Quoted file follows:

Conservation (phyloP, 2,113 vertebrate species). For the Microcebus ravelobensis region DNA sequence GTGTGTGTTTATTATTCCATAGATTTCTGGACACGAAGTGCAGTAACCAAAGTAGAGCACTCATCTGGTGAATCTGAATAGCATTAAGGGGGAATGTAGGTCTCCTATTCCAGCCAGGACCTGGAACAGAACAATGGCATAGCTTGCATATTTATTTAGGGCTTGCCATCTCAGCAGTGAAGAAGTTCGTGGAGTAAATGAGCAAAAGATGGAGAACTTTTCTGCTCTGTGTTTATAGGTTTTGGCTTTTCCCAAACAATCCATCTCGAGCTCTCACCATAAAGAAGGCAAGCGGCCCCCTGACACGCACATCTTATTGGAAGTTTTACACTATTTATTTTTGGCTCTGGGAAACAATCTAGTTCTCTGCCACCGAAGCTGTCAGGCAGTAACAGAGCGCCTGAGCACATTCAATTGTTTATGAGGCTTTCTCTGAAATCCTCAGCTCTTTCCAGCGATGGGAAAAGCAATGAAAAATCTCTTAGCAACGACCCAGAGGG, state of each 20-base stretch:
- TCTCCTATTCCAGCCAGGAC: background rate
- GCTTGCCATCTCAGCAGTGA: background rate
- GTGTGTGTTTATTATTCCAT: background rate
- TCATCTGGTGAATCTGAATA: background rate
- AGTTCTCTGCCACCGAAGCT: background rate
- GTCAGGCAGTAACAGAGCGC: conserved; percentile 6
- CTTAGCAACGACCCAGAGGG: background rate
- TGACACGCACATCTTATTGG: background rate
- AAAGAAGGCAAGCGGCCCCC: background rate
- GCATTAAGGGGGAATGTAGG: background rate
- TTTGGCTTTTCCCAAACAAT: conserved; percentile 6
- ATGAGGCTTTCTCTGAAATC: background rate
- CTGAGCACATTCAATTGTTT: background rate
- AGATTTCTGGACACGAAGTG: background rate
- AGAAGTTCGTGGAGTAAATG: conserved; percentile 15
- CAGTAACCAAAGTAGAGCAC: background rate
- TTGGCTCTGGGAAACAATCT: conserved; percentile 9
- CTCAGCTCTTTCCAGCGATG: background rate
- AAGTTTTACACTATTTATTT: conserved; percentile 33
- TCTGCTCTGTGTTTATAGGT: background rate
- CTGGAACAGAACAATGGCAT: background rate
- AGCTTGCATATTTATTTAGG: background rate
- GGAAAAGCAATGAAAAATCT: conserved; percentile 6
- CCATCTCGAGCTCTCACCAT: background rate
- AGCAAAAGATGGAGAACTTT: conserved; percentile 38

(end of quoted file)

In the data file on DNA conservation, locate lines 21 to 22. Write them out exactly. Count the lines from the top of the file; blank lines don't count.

- TCTGCTCTGTGTTTATAGGT: background rate
- CTGGAACAGAACAATGGCAT: background rate